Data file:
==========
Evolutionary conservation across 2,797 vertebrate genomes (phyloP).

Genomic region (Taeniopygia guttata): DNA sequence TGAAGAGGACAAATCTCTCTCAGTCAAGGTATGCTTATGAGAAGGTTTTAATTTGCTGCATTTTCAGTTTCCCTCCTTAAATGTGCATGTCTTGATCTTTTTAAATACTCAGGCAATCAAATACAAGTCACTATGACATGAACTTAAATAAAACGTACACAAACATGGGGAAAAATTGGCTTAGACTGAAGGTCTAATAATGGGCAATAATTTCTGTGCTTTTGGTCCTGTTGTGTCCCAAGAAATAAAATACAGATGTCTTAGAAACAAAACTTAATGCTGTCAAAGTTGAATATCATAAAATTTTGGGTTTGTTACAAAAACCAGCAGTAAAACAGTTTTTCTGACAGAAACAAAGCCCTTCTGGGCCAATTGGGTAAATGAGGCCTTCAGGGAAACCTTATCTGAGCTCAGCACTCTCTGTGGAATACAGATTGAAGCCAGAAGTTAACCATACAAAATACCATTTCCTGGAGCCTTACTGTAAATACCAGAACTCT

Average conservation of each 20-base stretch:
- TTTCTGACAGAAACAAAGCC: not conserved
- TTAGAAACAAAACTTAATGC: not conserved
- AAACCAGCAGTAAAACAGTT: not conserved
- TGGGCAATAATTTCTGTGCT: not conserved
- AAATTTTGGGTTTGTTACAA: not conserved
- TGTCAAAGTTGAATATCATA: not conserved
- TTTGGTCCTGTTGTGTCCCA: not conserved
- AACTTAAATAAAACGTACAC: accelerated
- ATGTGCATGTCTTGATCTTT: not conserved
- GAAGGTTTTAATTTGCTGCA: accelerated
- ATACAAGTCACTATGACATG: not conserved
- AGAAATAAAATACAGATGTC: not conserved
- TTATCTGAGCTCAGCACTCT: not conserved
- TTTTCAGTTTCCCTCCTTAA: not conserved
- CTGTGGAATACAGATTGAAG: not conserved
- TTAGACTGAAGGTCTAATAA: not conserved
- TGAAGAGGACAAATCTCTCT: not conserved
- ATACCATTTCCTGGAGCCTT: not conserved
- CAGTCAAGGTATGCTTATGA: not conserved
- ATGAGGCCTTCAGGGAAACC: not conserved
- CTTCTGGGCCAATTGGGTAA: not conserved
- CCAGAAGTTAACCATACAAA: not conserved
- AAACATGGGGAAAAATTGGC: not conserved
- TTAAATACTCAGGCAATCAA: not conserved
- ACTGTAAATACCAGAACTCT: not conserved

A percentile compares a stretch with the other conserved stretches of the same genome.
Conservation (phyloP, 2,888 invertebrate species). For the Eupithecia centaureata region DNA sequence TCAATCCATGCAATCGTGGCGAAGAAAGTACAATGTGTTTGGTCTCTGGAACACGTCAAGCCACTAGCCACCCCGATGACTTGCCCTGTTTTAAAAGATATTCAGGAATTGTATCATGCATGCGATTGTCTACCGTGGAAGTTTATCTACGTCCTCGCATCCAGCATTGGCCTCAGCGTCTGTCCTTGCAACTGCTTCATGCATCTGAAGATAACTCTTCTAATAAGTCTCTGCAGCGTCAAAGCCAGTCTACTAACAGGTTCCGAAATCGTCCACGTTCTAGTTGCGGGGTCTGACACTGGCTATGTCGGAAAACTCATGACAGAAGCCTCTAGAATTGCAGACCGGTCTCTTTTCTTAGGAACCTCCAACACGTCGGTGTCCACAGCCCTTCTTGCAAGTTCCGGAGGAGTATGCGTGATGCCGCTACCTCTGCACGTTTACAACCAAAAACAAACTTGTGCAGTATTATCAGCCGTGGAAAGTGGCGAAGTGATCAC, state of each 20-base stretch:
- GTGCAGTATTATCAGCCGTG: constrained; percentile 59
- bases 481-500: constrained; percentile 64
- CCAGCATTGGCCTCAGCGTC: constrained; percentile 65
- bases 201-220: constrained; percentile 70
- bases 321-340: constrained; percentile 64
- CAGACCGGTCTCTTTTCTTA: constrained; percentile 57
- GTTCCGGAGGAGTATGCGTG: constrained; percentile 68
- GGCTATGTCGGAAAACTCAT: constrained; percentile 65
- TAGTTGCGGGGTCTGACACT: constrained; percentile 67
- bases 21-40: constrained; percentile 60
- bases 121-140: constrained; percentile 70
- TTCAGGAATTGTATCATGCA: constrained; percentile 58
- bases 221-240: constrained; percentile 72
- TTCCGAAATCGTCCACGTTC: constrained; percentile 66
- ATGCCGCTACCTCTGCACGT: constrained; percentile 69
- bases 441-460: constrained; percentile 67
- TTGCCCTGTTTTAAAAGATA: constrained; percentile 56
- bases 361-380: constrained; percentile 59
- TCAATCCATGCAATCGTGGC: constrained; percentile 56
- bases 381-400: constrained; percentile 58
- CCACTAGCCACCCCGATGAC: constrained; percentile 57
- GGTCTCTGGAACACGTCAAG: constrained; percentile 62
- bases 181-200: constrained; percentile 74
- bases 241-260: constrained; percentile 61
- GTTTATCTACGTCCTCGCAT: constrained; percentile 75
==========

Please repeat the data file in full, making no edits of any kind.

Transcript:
Evolutionary conservation across 2,797 vertebrate genomes (phyloP).

Genomic region (Taeniopygia guttata): DNA sequence TGAAGAGGACAAATCTCTCTCAGTCAAGGTATGCTTATGAGAAGGTTTTAATTTGCTGCATTTTCAGTTTCCCTCCTTAAATGTGCATGTCTTGATCTTTTTAAATACTCAGGCAATCAAATACAAGTCACTATGACATGAACTTAAATAAAACGTACACAAACATGGGGAAAAATTGGCTTAGACTGAAGGTCTAATAATGGGCAATAATTTCTGTGCTTTTGGTCCTGTTGTGTCCCAAGAAATAAAATACAGATGTCTTAGAAACAAAACTTAATGCTGTCAAAGTTGAATATCATAAAATTTTGGGTTTGTTACAAAAACCAGCAGTAAAACAGTTTTTCTGACAGAAACAAAGCCCTTCTGGGCCAATTGGGTAAATGAGGCCTTCAGGGAAACCTTATCTGAGCTCAGCACTCTCTGTGGAATACAGATTGAAGCCAGAAGTTAACCATACAAAATACCATTTCCTGGAGCCTTACTGTAAATACCAGAACTCT

Average conservation of each 20-base stretch:
- TTTCTGACAGAAACAAAGCC: not conserved
- TTAGAAACAAAACTTAATGC: not conserved
- AAACCAGCAGTAAAACAGTT: not conserved
- TGGGCAATAATTTCTGTGCT: not conserved
- AAATTTTGGGTTTGTTACAA: not conserved
- TGTCAAAGTTGAATATCATA: not conserved
- TTTGGTCCTGTTGTGTCCCA: not conserved
- AACTTAAATAAAACGTACAC: accelerated
- ATGTGCATGTCTTGATCTTT: not conserved
- GAAGGTTTTAATTTGCTGCA: accelerated
- ATACAAGTCACTATGACATG: not conserved
- AGAAATAAAATACAGATGTC: not conserved
- TTATCTGAGCTCAGCACTCT: not conserved
- TTTTCAGTTTCCCTCCTTAA: not conserved
- CTGTGGAATACAGATTGAAG: not conserved
- TTAGACTGAAGGTCTAATAA: not conserved
- TGAAGAGGACAAATCTCTCT: not conserved
- ATACCATTTCCTGGAGCCTT: not conserved
- CAGTCAAGGTATGCTTATGA: not conserved
- ATGAGGCCTTCAGGGAAACC: not conserved
- CTTCTGGGCCAATTGGGTAA: not conserved
- CCAGAAGTTAACCATACAAA: not conserved
- AAACATGGGGAAAAATTGGC: not conserved
- TTAAATACTCAGGCAATCAA: not conserved
- ACTGTAAATACCAGAACTCT: not conserved

A percentile compares a stretch with the other conserved stretches of the same genome.
Conservation (phyloP, 2,888 invertebrate species). For the Eupithecia centaureata region DNA sequence TCAATCCATGCAATCGTGGCGAAGAAAGTACAATGTGTTTGGTCTCTGGAACACGTCAAGCCACTAGCCACCCCGATGACTTGCCCTGTTTTAAAAGATATTCAGGAATTGTATCATGCATGCGATTGTCTACCGTGGAAGTTTATCTACGTCCTCGCATCCAGCATTGGCCTCAGCGTCTGTCCTTGCAACTGCTTCATGCATCTGAAGATAACTCTTCTAATAAGTCTCTGCAGCGTCAAAGCCAGTCTACTAACAGGTTCCGAAATCGTCCACGTTCTAGTTGCGGGGTCTGACACTGGCTATGTCGGAAAACTCATGACAGAAGCCTCTAGAATTGCAGACCGGTCTCTTTTCTTAGGAACCTCCAACACGTCGGTGTCCACAGCCCTTCTTGCAAGTTCCGGAGGAGTATGCGTGATGCCGCTACCTCTGCACGTTTACAACCAAAAACAAACTTGTGCAGTATTATCAGCCGTGGAAAGTGGCGAAGTGATCAC, state of each 20-base stretch:
- GTGCAGTATTATCAGCCGTG: constrained; percentile 59
- bases 481-500: constrained; percentile 64
- CCAGCATTGGCCTCAGCGTC: constrained; percentile 65
- bases 201-220: constrained; percentile 70
- bases 321-340: constrained; percentile 64
- CAGACCGGTCTCTTTTCTTA: constrained; percentile 57
- GTTCCGGAGGAGTATGCGTG: constrained; percentile 68
- GGCTATGTCGGAAAACTCAT: constrained; percentile 65
- TAGTTGCGGGGTCTGACACT: constrained; percentile 67
- bases 21-40: constrained; percentile 60
- bases 121-140: constrained; percentile 70
- TTCAGGAATTGTATCATGCA: constrained; percentile 58
- bases 221-240: constrained; percentile 72
- TTCCGAAATCGTCCACGTTC: constrained; percentile 66
- ATGCCGCTACCTCTGCACGT: constrained; percentile 69
- bases 441-460: constrained; percentile 67
- TTGCCCTGTTTTAAAAGATA: constrained; percentile 56
- bases 361-380: constrained; percentile 59
- TCAATCCATGCAATCGTGGC: constrained; percentile 56
- bases 381-400: constrained; percentile 58
- CCACTAGCCACCCCGATGAC: constrained; percentile 57
- GGTCTCTGGAACACGTCAAG: constrained; percentile 62
- bases 181-200: constrained; percentile 74
- bases 241-260: constrained; percentile 61
- GTTTATCTACGTCCTCGCAT: constrained; percentile 75